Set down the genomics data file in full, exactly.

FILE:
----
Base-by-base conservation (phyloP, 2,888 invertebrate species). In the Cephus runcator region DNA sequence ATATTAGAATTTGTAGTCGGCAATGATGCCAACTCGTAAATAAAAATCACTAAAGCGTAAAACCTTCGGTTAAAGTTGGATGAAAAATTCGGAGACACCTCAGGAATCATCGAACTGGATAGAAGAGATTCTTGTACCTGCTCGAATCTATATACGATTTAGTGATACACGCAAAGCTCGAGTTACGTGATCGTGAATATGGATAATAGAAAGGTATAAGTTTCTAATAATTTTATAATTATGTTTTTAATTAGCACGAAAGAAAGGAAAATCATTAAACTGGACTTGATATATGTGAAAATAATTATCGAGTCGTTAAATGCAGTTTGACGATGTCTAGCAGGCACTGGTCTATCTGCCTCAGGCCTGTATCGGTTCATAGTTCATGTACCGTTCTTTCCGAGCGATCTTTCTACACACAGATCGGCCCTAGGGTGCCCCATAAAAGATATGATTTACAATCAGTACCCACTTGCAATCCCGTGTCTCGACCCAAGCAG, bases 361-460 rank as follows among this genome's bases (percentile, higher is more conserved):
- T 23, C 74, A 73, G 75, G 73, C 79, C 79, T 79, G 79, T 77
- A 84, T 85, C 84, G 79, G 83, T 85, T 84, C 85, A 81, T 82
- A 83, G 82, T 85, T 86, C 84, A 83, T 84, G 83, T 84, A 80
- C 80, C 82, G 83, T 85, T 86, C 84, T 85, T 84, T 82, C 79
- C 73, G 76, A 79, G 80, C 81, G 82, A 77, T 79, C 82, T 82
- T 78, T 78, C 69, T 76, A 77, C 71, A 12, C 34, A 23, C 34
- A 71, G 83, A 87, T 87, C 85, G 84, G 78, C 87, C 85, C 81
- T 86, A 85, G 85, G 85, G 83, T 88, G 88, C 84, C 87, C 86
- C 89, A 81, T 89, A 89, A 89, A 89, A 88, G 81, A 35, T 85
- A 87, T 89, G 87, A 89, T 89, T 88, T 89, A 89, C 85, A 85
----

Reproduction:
Base-by-base conservation (phyloP, 2,888 invertebrate species). In the Cephus runcator region DNA sequence ATATTAGAATTTGTAGTCGGCAATGATGCCAACTCGTAAATAAAAATCACTAAAGCGTAAAACCTTCGGTTAAAGTTGGATGAAAAATTCGGAGACACCTCAGGAATCATCGAACTGGATAGAAGAGATTCTTGTACCTGCTCGAATCTATATACGATTTAGTGATACACGCAAAGCTCGAGTTACGTGATCGTGAATATGGATAATAGAAAGGTATAAGTTTCTAATAATTTTATAATTATGTTTTTAATTAGCACGAAAGAAAGGAAAATCATTAAACTGGACTTGATATATGTGAAAATAATTATCGAGTCGTTAAATGCAGTTTGACGATGTCTAGCAGGCACTGGTCTATCTGCCTCAGGCCTGTATCGGTTCATAGTTCATGTACCGTTCTTTCCGAGCGATCTTTCTACACACAGATCGGCCCTAGGGTGCCCCATAAAAGATATGATTTACAATCAGTACCCACTTGCAATCCCGTGTCTCGACCCAAGCAG, bases 361-460 rank as follows among this genome's bases (percentile, higher is more conserved):
- T 23, C 74, A 73, G 75, G 73, C 79, C 79, T 79, G 79, T 77
- A 84, T 85, C 84, G 79, G 83, T 85, T 84, C 85, A 81, T 82
- A 83, G 82, T 85, T 86, C 84, A 83, T 84, G 83, T 84, A 80
- C 80, C 82, G 83, T 85, T 86, C 84, T 85, T 84, T 82, C 79
- C 73, G 76, A 79, G 80, C 81, G 82, A 77, T 79, C 82, T 82
- T 78, T 78, C 69, T 76, A 77, C 71, A 12, C 34, A 23, C 34
- A 71, G 83, A 87, T 87, C 85, G 84, G 78, C 87, C 85, C 81
- T 86, A 85, G 85, G 85, G 83, T 88, G 88, C 84, C 87, C 86
- C 89, A 81, T 89, A 89, A 89, A 89, A 88, G 81, A 35, T 85
- A 87, T 89, G 87, A 89, T 89, T 88, T 89, A 89, C 85, A 85